I’m madder than Ralph Kramden after Alice told him that he couldn’t go to his Raccoon Lodge meeting because she’d made plans for them to go to the opera over the fact that, despite all my screeching, the MTA still hasn’t re-instated Bensonhurst’s beloved B64 bus.
Look, you all know that ol’Jackie Gleason himself is turning over in his grave right now because he knows as well as I do that parts of Bensonhurst are inaccessible by public transportation, and our many residents who are old, infirm, young and without a drivers license, and just about everybody else that lives here need buses to take us to places like Coney Island.
But apparently, some jerk at the MTA thought it was easier to cut routes across the city to save pennies than to provide the reliable service that the riders so deservedly need — and deserve. MTA Chairman Jay Walder, who was imported here from England, did just that. No sooner did he screw up the bus service for thousands of riders than he sought greener pasture with bigger paychecks and benefits at other places overseas.
Well, here in Brooklyn, we have no overseas, and those of us who have a tough time walking all the way to the 86th Street el (which, by the way, only runs on 86th Street) and then are forced to climb those 42 stairs (yep! I counted them) at the Bay 50th Street stop of the D train, would like to peer out at that ocean that he flew over — probably on his new boss’s dime!
Meanwhile, the residents living on Harway watch in anger as empty buses head down their street from the Ulmer Park Depot at 25th Avenue and head to Stillwell Avenue along the now-dead route.
So my question is, why can’t those buses pick up some people and take them to Stillwell? They are going there anyway, right?
Instead, the Transit Authority expects the old, the frail, the sickly, the needy, the students and the handicapped to trek long blocks and back.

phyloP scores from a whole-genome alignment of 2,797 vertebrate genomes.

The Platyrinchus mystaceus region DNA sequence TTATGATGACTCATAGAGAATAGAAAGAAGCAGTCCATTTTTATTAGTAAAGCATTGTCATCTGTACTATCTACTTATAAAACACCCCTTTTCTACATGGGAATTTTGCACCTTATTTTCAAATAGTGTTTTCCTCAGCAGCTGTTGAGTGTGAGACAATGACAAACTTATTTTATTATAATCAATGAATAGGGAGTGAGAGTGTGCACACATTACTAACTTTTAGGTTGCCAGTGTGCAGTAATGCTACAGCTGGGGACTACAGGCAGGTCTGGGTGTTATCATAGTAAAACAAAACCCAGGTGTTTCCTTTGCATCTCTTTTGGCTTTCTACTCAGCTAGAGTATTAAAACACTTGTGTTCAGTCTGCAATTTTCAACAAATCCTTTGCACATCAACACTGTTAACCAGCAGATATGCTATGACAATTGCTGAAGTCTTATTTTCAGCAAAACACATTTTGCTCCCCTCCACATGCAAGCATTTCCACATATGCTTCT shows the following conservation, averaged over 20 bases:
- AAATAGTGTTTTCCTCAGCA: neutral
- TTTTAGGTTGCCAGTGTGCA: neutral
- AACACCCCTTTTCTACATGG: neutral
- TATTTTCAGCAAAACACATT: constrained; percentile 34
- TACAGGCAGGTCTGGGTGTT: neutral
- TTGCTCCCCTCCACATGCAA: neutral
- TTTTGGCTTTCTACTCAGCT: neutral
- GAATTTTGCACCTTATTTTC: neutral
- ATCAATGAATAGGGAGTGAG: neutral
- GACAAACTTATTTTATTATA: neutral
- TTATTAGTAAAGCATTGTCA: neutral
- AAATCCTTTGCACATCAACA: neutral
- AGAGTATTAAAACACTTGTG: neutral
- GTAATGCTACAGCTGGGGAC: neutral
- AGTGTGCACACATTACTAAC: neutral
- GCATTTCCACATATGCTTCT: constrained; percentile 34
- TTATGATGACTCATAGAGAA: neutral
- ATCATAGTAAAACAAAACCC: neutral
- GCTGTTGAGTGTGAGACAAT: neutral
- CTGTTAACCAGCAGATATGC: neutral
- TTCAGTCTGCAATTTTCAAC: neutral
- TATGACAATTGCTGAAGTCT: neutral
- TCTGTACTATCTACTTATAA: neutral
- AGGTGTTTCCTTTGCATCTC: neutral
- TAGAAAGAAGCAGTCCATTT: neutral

So, because my columns haven’t gotten the much-needed buses restored, I’m calling in a back-up. And that back up is the people who go around enforcing the American with Disabilities Act. They need to storm the MTA headquarters for depriving this vital constituency of decent bus service.
A primary goal of the Disabilities Act is to open up everyday American life to persons with disabilities. Policy analysts characterize its mandate as broad and sweeping — to protect the civil rights of the nation’s 49 million people with disabilities in virtually all aspects of public life. In a recent survey of the its implementation in municipalities, it has been heralded as the most comprehensive piece of federal legislation since the Civil Rights Act of 1964.
At last week’s Bensonhurst West End Community Council’s meeting, there were lots of complaints from the elderly, handicapped, and working residents that feel trapped in their homes without their B64.
One resident who spoke of the manager of Key Food at Bath and 17th avenues, who noticed a severe drop of business because of the service cut.
The twin towers of Harway Terrace, with its 2,600 residents, always had the most convenient transportation with the D Line screeching continuously because of its close proximity to the buildings and the B64 at its corners, a stop away from the Playground of the World. The Stillwell Avenue Terminal served several lines to the transit system … it made us the center of the world, and you could get anywhere from there.
Now, you can nowhere here without calling Access-A-Ride!
The old adage of “if it ain’t broke, don’t fix it” certainly applies to this MTA boondoggle! As members of the audience showed cellphone photos of their old buses passing by empty and returning empty. How could the MTA explain the savings, when it uses the same busses, the same drivers to pass the same route without picking up passengers! Is a puzzlement as Yul Brynner would say.
Like Marie Antoinette who said “let them eat cake,” the MTA said let them walk the extra blocks. Tell that to the cripples, where each step is torture!
Screech at you next week!